It's likely that some of the high-rise apartment towers in and around Brisbane’s CBD, which were already suffering from the adverse publicity of structural problems prior to Covid-19, will now become the slums of the future as they are shunned by homeowners and investors.

Like after every downturn, moving forward there will be a flight to quality properties and an increased emphasis on liveability.

As their priorities change, some buyers will be willing to pay a little more for properties with “pandemic appeal” and a little more space and security, but it won’t be just the property itself that will need to meet these newly evolved needs – a “liveable” location will play a big part too.

To many, liveability will mean a combination of:

  1. Proximity – to things like parks, shops, amenities, and good schools
  2. Mobility – access to good public transport (even though this may be less important moving forward) or a good road system
  3. Access to jobs

The bottom line is that for those with a secure job and who have their finances under control, now is still a great time to buy into the Brisbane housing market.

Currently, due to a short supply of A-grade homes and investment-grade properties, and a surplus of buyers, the quality property is a seller's market where asking prices could just keep rising.

Not only have certain locations grown in value, but Brisbane has also seen a distinct outperformance of house values relative to units.

As you can see "Asking Prices" are rising for all types of Brisbane properties and these are a leading indicator, meaning sale prices will rise a few months down the track,

Brisbane Weekly Asking Property Price 30 November

Source: SQM Research

Brisbane housing market drivers

There were multiple factors that contributed to the demand surge seen across Queensland’s property market boom in 2021.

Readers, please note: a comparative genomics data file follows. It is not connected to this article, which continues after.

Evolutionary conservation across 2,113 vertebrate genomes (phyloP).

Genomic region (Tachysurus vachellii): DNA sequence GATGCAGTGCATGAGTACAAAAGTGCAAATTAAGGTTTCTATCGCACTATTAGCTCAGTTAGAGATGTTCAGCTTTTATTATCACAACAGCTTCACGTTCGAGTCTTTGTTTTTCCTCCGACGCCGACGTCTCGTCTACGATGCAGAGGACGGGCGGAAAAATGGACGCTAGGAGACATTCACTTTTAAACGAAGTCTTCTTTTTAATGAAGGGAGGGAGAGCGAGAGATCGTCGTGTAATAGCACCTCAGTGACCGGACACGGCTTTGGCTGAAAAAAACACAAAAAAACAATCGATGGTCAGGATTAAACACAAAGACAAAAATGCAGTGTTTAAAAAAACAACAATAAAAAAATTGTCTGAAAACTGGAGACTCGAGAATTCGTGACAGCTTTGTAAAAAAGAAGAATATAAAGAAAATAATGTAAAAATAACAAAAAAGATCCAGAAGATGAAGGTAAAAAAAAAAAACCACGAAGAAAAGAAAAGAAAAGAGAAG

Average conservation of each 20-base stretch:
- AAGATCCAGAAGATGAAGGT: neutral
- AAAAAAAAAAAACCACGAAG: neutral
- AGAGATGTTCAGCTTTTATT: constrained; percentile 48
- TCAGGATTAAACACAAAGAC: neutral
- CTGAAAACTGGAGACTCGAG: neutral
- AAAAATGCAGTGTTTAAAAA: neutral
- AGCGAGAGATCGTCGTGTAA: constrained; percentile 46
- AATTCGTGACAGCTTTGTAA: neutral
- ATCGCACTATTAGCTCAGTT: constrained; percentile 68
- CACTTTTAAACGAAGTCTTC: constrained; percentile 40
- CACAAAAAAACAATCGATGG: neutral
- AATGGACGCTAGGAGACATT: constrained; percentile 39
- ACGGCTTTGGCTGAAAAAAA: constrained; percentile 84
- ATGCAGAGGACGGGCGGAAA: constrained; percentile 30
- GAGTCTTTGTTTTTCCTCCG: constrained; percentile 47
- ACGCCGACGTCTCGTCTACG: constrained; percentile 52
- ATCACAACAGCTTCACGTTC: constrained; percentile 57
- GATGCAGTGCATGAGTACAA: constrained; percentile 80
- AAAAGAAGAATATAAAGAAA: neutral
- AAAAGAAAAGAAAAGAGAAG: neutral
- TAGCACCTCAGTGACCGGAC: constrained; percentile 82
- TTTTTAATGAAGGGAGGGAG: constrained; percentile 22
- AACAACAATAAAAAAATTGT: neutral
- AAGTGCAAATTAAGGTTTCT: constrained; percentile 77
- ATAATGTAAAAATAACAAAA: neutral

Like the rest of the country, the state enjoyed the perk of low mortgage rates boosting the supply of buyers.

But Queensland is unique in that its property market was boosted by soaring interstate migration as many Aussies migrated north (mostly out of NSW and Victoria) in search of lifestyle suburbs and more relaxed lockdown laws.

It would come as no surprise that migration data showed that the Sunshine State was particularly popular since the onset of the pandemic.

Affordability was another key driver.

Another appeal of housing markets across Brisbane and the rest of Queensland is that values remain relatively low, particularly relative to the housing values across the other east coast cities of Canberra, Melbourne, and Sydney.

And it is likely Brisbane's more affordable house prices and great lifestyle will keep attracting both interstate and overseas migration.

Brisbane population growth

Brisbane's rental market

Brisbane's rental market remains a landlords’ one in 2023 with asking rents at historical highs.

Traditionally in Brisbane, vacancy rates have been tight - hovering well below the level of 2.5% vacancies, which traditionally represents a balanced rental market.

But currently Brisbane's rental market is in crisis.

Brisbane Residential Vacancy Rate 30 November

The city has seen significant investment in recent years, and many people are moving to Brisbane to take advantage of job opportunities and high quality of life.

This has led to an increased demand for rental properties, which has helped to keep the vacancy rate low.

While the current vacancy rate in Brisbane may be good news for landlords, it can be a challenge for renters who are looking for affordable housing.